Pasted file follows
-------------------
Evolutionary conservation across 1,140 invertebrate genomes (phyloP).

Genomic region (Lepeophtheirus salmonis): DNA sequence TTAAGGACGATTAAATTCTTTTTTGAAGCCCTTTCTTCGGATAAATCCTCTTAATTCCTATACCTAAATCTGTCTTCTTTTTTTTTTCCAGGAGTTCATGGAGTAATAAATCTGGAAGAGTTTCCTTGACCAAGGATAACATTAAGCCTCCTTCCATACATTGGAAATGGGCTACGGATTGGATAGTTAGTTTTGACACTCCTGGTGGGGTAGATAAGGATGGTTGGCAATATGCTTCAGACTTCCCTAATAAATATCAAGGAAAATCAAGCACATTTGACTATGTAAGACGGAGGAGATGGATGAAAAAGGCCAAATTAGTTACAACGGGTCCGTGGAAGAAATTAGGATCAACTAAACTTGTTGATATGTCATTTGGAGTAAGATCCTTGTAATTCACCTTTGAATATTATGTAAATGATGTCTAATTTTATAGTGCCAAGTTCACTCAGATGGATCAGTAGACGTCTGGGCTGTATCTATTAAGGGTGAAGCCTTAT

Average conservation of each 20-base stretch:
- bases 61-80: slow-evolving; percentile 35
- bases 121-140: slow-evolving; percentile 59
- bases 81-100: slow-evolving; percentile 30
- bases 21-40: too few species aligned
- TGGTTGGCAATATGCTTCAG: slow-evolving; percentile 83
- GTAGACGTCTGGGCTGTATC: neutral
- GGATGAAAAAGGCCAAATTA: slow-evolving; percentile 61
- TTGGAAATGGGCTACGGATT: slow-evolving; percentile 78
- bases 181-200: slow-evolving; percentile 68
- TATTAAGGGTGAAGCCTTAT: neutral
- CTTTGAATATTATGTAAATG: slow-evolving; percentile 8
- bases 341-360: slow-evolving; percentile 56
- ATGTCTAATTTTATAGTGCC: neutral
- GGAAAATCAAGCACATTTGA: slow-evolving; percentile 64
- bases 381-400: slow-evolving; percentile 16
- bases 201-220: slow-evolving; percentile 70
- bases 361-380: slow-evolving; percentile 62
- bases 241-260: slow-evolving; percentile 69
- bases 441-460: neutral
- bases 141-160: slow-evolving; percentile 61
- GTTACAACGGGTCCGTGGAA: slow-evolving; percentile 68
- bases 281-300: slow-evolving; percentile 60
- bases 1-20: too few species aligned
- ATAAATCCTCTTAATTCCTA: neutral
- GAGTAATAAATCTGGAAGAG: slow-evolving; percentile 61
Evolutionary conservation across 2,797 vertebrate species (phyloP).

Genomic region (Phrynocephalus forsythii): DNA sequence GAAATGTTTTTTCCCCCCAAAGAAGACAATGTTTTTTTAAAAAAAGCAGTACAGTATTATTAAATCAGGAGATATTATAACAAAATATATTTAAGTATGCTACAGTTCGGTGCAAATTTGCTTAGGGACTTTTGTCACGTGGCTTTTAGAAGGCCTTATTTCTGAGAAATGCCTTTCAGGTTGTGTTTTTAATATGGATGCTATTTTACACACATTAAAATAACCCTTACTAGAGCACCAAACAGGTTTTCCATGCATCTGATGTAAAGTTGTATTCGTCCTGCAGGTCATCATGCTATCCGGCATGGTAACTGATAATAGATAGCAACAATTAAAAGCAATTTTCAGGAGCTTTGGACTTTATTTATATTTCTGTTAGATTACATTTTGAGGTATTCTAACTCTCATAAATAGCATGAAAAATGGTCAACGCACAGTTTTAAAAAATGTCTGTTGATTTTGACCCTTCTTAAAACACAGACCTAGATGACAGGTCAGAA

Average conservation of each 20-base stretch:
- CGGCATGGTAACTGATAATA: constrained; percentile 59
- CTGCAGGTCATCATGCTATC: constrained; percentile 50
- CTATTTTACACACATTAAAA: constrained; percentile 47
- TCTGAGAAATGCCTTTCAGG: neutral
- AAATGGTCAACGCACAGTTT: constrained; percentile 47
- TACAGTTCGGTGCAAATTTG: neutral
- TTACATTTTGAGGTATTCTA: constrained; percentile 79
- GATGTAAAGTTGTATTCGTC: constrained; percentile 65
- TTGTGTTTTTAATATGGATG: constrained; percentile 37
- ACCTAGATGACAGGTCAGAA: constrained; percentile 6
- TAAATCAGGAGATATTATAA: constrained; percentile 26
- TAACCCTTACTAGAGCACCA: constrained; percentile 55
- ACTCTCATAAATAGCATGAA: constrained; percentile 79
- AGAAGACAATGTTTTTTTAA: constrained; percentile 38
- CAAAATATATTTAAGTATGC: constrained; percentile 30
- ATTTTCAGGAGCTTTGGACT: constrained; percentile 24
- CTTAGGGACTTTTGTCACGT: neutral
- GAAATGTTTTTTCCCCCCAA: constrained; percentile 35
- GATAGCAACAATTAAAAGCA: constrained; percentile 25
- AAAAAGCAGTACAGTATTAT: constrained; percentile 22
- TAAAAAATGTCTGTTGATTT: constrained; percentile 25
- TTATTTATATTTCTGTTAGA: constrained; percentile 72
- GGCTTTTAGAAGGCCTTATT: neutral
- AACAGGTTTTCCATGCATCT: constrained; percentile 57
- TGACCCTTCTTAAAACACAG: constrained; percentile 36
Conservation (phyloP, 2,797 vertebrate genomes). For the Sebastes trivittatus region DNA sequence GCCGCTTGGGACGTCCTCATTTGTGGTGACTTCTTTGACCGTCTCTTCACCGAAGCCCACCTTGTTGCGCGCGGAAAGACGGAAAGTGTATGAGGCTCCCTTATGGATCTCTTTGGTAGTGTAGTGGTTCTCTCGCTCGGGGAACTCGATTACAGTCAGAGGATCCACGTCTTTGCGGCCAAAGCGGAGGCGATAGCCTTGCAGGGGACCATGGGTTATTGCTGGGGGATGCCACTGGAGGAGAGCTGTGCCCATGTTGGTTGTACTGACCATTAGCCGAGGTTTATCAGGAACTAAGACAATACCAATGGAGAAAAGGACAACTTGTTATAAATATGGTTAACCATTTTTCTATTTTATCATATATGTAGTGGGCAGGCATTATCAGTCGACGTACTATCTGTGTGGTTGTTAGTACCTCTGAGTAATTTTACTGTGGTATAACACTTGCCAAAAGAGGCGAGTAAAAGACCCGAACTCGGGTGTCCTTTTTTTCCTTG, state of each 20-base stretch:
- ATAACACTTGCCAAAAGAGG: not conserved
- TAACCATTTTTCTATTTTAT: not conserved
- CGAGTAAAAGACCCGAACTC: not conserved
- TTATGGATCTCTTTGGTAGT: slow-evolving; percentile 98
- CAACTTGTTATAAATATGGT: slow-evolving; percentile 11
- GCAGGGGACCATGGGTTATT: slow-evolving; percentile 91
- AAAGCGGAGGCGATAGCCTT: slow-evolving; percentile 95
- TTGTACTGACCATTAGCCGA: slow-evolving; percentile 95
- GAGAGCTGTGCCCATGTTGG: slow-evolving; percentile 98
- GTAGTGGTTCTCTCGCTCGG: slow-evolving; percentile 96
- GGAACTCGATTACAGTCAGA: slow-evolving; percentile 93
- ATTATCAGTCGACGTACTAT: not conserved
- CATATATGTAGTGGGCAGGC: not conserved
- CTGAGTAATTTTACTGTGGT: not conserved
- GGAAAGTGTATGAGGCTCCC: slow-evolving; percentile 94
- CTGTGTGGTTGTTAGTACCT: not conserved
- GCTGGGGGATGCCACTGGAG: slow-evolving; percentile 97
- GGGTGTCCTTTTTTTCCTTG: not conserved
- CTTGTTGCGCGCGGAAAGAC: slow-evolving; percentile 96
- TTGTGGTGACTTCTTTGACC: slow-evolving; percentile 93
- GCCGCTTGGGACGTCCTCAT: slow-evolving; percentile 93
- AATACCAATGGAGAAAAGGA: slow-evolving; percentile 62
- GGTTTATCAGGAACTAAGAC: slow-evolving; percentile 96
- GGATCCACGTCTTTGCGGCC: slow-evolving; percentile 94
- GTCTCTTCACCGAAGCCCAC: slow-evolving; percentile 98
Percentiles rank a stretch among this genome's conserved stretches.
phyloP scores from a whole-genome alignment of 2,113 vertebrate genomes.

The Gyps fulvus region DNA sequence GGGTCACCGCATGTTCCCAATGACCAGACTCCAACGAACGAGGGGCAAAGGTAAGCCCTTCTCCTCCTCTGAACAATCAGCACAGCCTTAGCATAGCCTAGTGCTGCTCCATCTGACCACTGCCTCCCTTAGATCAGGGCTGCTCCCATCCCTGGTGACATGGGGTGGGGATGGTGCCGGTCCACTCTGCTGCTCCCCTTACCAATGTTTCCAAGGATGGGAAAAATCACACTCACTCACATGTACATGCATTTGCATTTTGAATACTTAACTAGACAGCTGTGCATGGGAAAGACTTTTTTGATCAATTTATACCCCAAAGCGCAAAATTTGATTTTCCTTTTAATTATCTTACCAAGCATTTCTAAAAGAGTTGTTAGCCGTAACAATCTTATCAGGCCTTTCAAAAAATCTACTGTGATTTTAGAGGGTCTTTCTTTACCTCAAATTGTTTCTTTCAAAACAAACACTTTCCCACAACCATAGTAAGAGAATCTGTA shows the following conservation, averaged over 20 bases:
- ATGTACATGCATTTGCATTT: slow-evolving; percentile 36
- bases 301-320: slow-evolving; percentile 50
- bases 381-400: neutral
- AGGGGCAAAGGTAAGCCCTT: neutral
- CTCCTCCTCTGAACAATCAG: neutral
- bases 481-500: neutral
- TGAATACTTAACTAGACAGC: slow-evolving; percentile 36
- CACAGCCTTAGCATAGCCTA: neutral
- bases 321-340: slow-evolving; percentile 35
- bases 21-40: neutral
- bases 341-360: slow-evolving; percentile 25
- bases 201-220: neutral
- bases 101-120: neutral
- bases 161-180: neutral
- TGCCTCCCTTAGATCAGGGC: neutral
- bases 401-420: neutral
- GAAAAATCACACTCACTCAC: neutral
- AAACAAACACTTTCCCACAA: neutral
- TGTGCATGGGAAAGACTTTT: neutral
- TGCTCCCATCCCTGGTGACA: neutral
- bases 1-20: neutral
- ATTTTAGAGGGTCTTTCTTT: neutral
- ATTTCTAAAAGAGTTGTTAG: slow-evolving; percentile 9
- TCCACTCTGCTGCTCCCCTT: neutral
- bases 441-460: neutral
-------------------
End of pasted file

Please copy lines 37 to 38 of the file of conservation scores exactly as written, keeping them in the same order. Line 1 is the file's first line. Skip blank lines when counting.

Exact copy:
- TACAGTTCGGTGCAAATTTG: neutral
- TTACATTTTGAGGTATTCTA: constrained; percentile 79